"Your fear is not allowing you to believe," he explained sadly. "I'm fading from your sight, because you fear me, instead of accepting what I am telling you, and being receptive to remembering what we shared together."

He reached out a cool, transluscent hand and touched her cheek. She did not shrink from his caress, although she could barely feel it now. "I don't blame you, Roxanne, I know it sounds all too fanciful and unbelievable. But I shall leave you for a while so you can have time to think and take it all in." And with that, he faded completely from her sight.

"Wait..." she called out. But it was too late. With a heavy sigh, she replaced the book on the shelf and went downstairs to the kitchen.

As Mrs. Johnson, taking a breather from her cleaning, saw her troubled expression, she immediately put on the tea kettle. "Sit down, dearie," she said warmly, with great concern, "Mercy me, you look as if you've seen a ghost."

Roxanne, letting the irony of her statement pass, got two cups and spoons, bringing them to the table as she pondered all that had occured. When the kettle began to whistle vigorously, Mrs. Johnson prepared a pot of Earl Grey and cut two slices of her homemade lemon cake for them.

"Now, honey, you tell me what's troubling you. What is it?" Mrs. Johnson asked. Roxanne always felt as if she had another grandmother in the family, and Mrs. Johnson had always treated her with that sort of love and affection.

Roxanne sipped her tea and looked at her. "Have you ever seen..." she paused, "...strange things in the house, Mrs. Johnson?"

"Strange things? Why, dearie?" she asked. "Did you see something?"

Taking a bite of the sweet, tangy cake, Roxanne let it melt on her tongue for a moment as she thought. "Well, I thought I did, but...well, it was probably just my imagination."

She didn't know how to explain how very real the apparition appeared to her, or how she knew who it, he, was. Besides, she didn't want to frighten Mrs. Johnson.

The older woman chuckled softly. "Oh lordie, child, an old house like this is bound to make anybody see and hear things! Do you remember that once, when you were a little girl, you came running to me and your mother here in the kitchen, crying, and telling us you'd seen a ghost?" Mrs. Johnson smiled warmly. "It took us nearly an hour and a whole plateful of chocolate chip cookies to calm you down after that."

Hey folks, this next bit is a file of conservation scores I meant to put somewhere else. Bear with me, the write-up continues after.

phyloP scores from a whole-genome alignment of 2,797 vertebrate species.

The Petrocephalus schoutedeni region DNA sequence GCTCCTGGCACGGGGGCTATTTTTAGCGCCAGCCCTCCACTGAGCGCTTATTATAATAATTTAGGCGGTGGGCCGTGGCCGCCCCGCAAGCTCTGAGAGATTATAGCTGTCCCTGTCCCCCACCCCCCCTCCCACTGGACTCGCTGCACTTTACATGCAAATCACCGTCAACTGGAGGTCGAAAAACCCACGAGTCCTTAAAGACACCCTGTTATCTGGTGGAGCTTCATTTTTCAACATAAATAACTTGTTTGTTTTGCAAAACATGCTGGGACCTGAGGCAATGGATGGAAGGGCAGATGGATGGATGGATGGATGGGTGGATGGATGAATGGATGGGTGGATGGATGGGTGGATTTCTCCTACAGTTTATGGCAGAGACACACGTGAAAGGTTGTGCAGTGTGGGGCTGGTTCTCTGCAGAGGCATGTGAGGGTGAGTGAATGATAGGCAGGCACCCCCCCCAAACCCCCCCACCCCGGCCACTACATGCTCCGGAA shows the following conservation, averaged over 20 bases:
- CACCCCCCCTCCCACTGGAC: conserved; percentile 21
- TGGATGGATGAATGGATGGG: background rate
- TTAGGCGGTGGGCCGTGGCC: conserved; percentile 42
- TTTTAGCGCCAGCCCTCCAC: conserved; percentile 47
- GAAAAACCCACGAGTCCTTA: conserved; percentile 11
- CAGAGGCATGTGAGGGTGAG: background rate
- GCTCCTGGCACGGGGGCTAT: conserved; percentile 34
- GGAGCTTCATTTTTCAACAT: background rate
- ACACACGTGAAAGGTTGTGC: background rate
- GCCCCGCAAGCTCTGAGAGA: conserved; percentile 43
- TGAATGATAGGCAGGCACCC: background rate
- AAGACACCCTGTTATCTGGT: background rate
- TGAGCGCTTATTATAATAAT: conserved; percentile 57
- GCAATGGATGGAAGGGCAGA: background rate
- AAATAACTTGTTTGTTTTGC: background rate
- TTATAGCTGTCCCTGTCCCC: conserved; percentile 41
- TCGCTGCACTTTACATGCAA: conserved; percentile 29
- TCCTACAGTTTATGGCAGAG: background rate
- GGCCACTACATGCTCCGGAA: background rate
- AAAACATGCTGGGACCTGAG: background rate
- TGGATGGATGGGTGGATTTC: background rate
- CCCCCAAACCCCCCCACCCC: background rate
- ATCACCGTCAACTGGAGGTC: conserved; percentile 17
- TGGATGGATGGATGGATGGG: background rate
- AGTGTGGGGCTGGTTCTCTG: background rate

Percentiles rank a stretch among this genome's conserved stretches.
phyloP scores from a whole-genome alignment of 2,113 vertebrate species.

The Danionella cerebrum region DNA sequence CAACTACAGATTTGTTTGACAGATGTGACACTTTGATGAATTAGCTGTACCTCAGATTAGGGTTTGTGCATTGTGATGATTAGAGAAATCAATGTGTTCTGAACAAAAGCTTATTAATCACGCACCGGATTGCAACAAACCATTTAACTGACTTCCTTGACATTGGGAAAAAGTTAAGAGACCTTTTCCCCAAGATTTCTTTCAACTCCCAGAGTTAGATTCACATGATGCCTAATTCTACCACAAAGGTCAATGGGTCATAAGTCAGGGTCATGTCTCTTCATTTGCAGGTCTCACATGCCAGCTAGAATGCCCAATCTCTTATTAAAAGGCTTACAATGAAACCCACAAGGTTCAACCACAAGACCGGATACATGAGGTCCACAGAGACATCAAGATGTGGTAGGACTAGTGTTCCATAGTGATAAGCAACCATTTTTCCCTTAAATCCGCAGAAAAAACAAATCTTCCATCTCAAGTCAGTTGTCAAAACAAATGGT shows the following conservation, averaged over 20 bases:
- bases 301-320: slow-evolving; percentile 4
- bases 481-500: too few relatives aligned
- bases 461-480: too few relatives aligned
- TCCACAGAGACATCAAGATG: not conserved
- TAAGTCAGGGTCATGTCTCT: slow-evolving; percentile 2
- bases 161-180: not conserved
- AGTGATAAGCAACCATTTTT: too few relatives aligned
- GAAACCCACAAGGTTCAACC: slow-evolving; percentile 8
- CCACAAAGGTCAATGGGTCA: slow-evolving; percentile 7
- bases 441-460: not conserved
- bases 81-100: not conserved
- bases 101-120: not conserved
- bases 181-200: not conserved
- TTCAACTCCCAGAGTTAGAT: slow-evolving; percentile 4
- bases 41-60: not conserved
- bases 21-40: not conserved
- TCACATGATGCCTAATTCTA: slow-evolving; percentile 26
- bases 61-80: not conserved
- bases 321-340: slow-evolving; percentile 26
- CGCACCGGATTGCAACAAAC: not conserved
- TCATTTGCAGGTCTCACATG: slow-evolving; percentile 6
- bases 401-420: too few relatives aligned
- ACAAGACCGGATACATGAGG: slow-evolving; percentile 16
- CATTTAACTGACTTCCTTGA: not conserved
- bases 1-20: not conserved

"No... I don't remember." Roxanne replied honestly. "But you're right, this big old house will do that to you, I suppose..." She wasn't convinced, but what else could she say? Their conversation was interrupted by the ringing of the telephone.

"Hello?" Roxanne said. "Yes, good afternoon, Miss Franklin. I'm fine, thank you. What? Oh, certainly, I understand, Friday would be fine. No, no, really, that's perfectly alright, thank you for calling. I'll see you then. Goodbye."

"It was the lady from the real estate office," she explained to Mrs. Johnson as she replaced the receiver. "She got called out of town, so our meeting is postponed until Friday."

"Well, you're not in a hurry to leave, are you dearie?" she asked, a trace of sadness in her voice.

Roxanne stood up and embraced her with a reassuring smile. "No, I'm not! I just got here, so this just gives us a couple more days to visit - you can't get rid of me that easily."

"Good!" Mrs. Johnson chuckled heartily, the cheer returning to her voice. "Now how about a nice pot roast for dinner tonight?"

"You even have to ask?" she giggled. "You know that's my favorite!"

"Then I'd better get to it!" And with that, Roxanne left her to her cooking, and went back upstairs.